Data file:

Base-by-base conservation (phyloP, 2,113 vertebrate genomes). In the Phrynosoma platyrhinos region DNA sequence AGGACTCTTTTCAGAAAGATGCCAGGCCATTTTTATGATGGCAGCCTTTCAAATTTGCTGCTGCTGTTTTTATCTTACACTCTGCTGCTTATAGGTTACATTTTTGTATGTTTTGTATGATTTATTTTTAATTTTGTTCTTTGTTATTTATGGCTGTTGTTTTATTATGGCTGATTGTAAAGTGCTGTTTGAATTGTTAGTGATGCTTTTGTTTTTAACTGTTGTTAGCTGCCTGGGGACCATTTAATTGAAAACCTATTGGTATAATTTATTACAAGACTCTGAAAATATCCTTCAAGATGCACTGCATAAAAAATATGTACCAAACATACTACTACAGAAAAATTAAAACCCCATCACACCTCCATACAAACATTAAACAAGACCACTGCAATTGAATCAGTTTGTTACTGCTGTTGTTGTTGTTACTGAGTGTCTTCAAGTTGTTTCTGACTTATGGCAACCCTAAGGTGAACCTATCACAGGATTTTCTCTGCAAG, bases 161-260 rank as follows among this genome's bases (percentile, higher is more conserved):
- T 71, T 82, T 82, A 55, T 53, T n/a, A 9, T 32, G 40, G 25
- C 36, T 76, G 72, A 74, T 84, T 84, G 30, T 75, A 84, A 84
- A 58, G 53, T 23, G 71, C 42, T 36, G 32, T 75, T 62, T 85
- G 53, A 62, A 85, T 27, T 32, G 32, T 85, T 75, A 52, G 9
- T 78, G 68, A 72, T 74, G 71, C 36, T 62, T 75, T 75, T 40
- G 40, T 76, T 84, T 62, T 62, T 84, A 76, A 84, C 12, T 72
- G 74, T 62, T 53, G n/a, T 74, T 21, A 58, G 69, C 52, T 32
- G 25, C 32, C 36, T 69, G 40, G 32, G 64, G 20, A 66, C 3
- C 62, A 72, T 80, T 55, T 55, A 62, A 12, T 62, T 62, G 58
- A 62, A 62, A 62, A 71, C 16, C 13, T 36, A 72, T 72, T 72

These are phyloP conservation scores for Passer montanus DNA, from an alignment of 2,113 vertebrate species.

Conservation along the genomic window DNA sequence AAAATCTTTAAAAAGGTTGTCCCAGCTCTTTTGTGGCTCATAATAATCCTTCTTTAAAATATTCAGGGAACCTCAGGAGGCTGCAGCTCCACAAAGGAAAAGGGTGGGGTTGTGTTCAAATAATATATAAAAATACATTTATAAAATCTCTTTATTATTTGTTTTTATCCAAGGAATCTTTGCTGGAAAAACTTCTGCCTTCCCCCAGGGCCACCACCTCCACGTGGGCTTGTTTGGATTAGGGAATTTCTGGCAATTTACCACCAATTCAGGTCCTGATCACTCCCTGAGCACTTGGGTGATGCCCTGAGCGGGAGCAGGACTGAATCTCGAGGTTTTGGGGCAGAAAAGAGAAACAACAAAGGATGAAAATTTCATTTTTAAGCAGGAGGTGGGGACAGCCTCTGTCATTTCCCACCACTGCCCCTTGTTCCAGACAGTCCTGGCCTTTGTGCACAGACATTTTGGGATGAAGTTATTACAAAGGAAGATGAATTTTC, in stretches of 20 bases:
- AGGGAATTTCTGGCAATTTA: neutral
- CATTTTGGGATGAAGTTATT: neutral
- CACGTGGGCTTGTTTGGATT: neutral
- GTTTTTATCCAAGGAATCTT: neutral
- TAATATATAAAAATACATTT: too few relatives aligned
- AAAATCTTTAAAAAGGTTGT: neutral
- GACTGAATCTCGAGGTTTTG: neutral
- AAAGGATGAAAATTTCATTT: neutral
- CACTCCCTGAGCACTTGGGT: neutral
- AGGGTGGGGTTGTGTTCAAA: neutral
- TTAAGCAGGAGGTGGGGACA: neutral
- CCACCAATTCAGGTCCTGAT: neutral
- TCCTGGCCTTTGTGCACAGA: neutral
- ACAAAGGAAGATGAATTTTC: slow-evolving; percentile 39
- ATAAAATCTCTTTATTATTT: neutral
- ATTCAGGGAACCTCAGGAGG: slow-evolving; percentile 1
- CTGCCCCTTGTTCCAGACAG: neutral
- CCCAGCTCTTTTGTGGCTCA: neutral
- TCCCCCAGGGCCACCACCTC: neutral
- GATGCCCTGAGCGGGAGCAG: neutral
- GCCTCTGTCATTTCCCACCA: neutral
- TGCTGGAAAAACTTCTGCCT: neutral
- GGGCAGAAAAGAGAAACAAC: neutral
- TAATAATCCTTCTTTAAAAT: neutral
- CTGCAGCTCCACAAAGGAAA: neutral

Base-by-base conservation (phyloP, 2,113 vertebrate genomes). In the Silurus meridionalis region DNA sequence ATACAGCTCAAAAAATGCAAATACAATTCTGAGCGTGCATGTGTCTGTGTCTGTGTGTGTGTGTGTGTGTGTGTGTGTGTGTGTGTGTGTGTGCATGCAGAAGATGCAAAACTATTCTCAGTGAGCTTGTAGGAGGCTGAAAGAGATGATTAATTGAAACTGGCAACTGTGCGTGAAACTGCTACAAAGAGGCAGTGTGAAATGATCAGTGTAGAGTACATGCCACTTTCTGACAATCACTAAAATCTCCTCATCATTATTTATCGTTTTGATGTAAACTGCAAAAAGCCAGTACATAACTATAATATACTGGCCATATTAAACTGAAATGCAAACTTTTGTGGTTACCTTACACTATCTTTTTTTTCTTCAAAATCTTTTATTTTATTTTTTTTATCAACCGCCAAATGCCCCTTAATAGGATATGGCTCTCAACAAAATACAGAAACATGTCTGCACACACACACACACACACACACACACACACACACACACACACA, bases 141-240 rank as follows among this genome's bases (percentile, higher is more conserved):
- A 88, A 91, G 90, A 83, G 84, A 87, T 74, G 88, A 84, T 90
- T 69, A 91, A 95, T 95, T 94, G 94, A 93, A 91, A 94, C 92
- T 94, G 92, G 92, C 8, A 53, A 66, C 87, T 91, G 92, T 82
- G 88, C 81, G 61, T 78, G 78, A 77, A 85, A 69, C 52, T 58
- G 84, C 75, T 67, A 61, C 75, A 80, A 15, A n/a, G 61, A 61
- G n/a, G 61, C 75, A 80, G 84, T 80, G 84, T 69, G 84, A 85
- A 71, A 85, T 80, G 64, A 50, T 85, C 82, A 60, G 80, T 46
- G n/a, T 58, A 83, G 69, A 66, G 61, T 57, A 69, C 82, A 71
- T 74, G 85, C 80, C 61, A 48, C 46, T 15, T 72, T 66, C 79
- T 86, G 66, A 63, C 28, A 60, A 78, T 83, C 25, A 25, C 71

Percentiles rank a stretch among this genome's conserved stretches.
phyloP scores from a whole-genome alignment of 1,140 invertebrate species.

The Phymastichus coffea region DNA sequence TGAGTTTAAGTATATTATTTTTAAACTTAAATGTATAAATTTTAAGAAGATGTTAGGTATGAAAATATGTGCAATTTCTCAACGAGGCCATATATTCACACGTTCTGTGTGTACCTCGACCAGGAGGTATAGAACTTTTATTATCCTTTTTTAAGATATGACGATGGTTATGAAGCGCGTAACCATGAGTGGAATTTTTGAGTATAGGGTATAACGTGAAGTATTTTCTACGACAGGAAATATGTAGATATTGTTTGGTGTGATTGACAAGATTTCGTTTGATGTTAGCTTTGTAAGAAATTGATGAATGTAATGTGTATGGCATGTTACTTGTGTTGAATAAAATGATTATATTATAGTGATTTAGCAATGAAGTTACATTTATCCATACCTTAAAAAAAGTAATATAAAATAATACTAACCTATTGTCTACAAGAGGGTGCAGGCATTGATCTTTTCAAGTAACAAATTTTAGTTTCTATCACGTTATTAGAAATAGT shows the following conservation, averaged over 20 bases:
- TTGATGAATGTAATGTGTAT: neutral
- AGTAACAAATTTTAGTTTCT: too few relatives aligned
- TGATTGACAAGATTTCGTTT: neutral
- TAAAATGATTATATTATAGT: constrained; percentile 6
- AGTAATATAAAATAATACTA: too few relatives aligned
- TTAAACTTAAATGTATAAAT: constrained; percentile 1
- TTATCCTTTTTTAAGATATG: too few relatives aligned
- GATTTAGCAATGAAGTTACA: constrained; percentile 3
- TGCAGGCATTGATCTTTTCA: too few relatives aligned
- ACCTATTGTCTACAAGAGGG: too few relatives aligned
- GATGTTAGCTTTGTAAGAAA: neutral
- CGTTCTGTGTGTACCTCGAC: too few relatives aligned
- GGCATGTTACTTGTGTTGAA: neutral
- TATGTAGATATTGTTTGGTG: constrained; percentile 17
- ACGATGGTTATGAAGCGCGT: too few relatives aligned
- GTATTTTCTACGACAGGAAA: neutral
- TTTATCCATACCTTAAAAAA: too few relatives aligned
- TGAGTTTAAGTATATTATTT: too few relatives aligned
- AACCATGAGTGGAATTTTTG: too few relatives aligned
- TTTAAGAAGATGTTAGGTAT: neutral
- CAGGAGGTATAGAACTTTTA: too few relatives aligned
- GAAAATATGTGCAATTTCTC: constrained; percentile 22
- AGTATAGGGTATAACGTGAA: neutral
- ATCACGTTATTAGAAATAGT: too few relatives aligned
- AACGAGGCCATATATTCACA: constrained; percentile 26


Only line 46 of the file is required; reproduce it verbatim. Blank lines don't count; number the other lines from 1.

- A 71, A 85, T 80, G 64, A 50, T 85, C 82, A 60, G 80, T 46